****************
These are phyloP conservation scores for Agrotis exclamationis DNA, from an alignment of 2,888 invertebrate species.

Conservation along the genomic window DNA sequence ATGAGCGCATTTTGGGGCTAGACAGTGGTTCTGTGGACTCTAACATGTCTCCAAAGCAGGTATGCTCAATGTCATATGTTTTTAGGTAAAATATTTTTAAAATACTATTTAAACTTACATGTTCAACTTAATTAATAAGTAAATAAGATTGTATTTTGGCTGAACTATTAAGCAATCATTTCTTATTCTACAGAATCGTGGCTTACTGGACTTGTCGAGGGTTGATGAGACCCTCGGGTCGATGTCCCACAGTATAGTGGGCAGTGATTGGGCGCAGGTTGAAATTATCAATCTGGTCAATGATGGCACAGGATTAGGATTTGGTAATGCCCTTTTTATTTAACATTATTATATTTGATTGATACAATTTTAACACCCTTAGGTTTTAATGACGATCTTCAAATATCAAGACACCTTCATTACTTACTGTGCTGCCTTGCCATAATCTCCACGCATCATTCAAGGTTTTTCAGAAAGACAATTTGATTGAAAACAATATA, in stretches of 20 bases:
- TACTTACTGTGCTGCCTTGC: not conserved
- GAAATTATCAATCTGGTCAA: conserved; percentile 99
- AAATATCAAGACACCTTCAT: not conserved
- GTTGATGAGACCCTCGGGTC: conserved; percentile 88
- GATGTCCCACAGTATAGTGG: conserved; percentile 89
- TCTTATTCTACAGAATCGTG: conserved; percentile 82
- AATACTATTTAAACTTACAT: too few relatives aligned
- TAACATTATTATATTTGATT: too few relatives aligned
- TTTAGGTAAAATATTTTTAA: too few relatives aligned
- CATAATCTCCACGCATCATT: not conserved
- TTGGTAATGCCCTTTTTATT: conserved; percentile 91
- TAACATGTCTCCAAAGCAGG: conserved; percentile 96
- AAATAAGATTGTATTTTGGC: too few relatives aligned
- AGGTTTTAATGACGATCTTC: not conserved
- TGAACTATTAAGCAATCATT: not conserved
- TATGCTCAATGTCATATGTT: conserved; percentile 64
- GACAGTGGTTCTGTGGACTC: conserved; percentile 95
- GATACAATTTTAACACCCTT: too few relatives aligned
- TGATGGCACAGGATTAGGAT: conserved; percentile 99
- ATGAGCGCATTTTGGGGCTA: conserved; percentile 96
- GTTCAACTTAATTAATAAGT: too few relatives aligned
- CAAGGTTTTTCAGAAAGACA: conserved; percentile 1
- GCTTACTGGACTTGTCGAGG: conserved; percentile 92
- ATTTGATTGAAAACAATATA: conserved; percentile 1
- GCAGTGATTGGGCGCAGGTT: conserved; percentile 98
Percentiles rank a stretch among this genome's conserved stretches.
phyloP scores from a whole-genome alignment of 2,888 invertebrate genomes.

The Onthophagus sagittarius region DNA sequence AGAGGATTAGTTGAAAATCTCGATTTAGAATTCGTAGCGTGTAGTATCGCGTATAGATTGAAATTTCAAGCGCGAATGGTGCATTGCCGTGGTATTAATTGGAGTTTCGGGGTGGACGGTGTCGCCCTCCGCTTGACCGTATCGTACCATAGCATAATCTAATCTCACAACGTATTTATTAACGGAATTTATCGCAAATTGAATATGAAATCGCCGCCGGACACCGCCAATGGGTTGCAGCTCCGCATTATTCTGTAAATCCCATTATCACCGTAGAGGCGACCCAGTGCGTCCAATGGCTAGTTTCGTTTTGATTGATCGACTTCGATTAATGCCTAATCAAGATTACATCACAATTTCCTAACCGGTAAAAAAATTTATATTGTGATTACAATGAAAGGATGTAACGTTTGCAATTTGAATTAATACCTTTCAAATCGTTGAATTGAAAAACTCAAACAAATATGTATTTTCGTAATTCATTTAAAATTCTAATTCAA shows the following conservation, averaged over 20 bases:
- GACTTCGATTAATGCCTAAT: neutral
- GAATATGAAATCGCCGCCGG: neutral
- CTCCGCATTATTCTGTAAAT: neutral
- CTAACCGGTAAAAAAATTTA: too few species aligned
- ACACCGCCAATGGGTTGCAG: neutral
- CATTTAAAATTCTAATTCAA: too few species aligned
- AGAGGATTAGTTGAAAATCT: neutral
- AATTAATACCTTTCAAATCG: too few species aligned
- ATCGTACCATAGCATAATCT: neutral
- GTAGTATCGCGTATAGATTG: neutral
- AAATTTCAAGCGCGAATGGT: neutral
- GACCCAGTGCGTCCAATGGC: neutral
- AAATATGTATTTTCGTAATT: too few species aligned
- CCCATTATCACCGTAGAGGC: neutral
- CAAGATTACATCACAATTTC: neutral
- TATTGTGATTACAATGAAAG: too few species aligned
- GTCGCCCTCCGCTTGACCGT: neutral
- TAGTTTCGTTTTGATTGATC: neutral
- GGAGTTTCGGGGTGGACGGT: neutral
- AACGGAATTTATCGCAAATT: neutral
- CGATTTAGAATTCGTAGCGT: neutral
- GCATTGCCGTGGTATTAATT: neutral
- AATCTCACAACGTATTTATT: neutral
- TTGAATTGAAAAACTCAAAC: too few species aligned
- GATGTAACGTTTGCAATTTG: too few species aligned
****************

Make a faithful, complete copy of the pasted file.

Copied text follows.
These are phyloP conservation scores for Agrotis exclamationis DNA, from an alignment of 2,888 invertebrate species.

Conservation along the genomic window DNA sequence ATGAGCGCATTTTGGGGCTAGACAGTGGTTCTGTGGACTCTAACATGTCTCCAAAGCAGGTATGCTCAATGTCATATGTTTTTAGGTAAAATATTTTTAAAATACTATTTAAACTTACATGTTCAACTTAATTAATAAGTAAATAAGATTGTATTTTGGCTGAACTATTAAGCAATCATTTCTTATTCTACAGAATCGTGGCTTACTGGACTTGTCGAGGGTTGATGAGACCCTCGGGTCGATGTCCCACAGTATAGTGGGCAGTGATTGGGCGCAGGTTGAAATTATCAATCTGGTCAATGATGGCACAGGATTAGGATTTGGTAATGCCCTTTTTATTTAACATTATTATATTTGATTGATACAATTTTAACACCCTTAGGTTTTAATGACGATCTTCAAATATCAAGACACCTTCATTACTTACTGTGCTGCCTTGCCATAATCTCCACGCATCATTCAAGGTTTTTCAGAAAGACAATTTGATTGAAAACAATATA, in stretches of 20 bases:
- TACTTACTGTGCTGCCTTGC: not conserved
- GAAATTATCAATCTGGTCAA: conserved; percentile 99
- AAATATCAAGACACCTTCAT: not conserved
- GTTGATGAGACCCTCGGGTC: conserved; percentile 88
- GATGTCCCACAGTATAGTGG: conserved; percentile 89
- TCTTATTCTACAGAATCGTG: conserved; percentile 82
- AATACTATTTAAACTTACAT: too few relatives aligned
- TAACATTATTATATTTGATT: too few relatives aligned
- TTTAGGTAAAATATTTTTAA: too few relatives aligned
- CATAATCTCCACGCATCATT: not conserved
- TTGGTAATGCCCTTTTTATT: conserved; percentile 91
- TAACATGTCTCCAAAGCAGG: conserved; percentile 96
- AAATAAGATTGTATTTTGGC: too few relatives aligned
- AGGTTTTAATGACGATCTTC: not conserved
- TGAACTATTAAGCAATCATT: not conserved
- TATGCTCAATGTCATATGTT: conserved; percentile 64
- GACAGTGGTTCTGTGGACTC: conserved; percentile 95
- GATACAATTTTAACACCCTT: too few relatives aligned
- TGATGGCACAGGATTAGGAT: conserved; percentile 99
- ATGAGCGCATTTTGGGGCTA: conserved; percentile 96
- GTTCAACTTAATTAATAAGT: too few relatives aligned
- CAAGGTTTTTCAGAAAGACA: conserved; percentile 1
- GCTTACTGGACTTGTCGAGG: conserved; percentile 92
- ATTTGATTGAAAACAATATA: conserved; percentile 1
- GCAGTGATTGGGCGCAGGTT: conserved; percentile 98
Percentiles rank a stretch among this genome's conserved stretches.
phyloP scores from a whole-genome alignment of 2,888 invertebrate genomes.

The Onthophagus sagittarius region DNA sequence AGAGGATTAGTTGAAAATCTCGATTTAGAATTCGTAGCGTGTAGTATCGCGTATAGATTGAAATTTCAAGCGCGAATGGTGCATTGCCGTGGTATTAATTGGAGTTTCGGGGTGGACGGTGTCGCCCTCCGCTTGACCGTATCGTACCATAGCATAATCTAATCTCACAACGTATTTATTAACGGAATTTATCGCAAATTGAATATGAAATCGCCGCCGGACACCGCCAATGGGTTGCAGCTCCGCATTATTCTGTAAATCCCATTATCACCGTAGAGGCGACCCAGTGCGTCCAATGGCTAGTTTCGTTTTGATTGATCGACTTCGATTAATGCCTAATCAAGATTACATCACAATTTCCTAACCGGTAAAAAAATTTATATTGTGATTACAATGAAAGGATGTAACGTTTGCAATTTGAATTAATACCTTTCAAATCGTTGAATTGAAAAACTCAAACAAATATGTATTTTCGTAATTCATTTAAAATTCTAATTCAA shows the following conservation, averaged over 20 bases:
- GACTTCGATTAATGCCTAAT: neutral
- GAATATGAAATCGCCGCCGG: neutral
- CTCCGCATTATTCTGTAAAT: neutral
- CTAACCGGTAAAAAAATTTA: too few species aligned
- ACACCGCCAATGGGTTGCAG: neutral
- CATTTAAAATTCTAATTCAA: too few species aligned
- AGAGGATTAGTTGAAAATCT: neutral
- AATTAATACCTTTCAAATCG: too few species aligned
- ATCGTACCATAGCATAATCT: neutral
- GTAGTATCGCGTATAGATTG: neutral
- AAATTTCAAGCGCGAATGGT: neutral
- GACCCAGTGCGTCCAATGGC: neutral
- AAATATGTATTTTCGTAATT: too few species aligned
- CCCATTATCACCGTAGAGGC: neutral
- CAAGATTACATCACAATTTC: neutral
- TATTGTGATTACAATGAAAG: too few species aligned
- GTCGCCCTCCGCTTGACCGT: neutral
- TAGTTTCGTTTTGATTGATC: neutral
- GGAGTTTCGGGGTGGACGGT: neutral
- AACGGAATTTATCGCAAATT: neutral
- CGATTTAGAATTCGTAGCGT: neutral
- GCATTGCCGTGGTATTAATT: neutral
- AATCTCACAACGTATTTATT: neutral
- TTGAATTGAAAAACTCAAAC: too few species aligned
- GATGTAACGTTTGCAATTTG: too few species aligned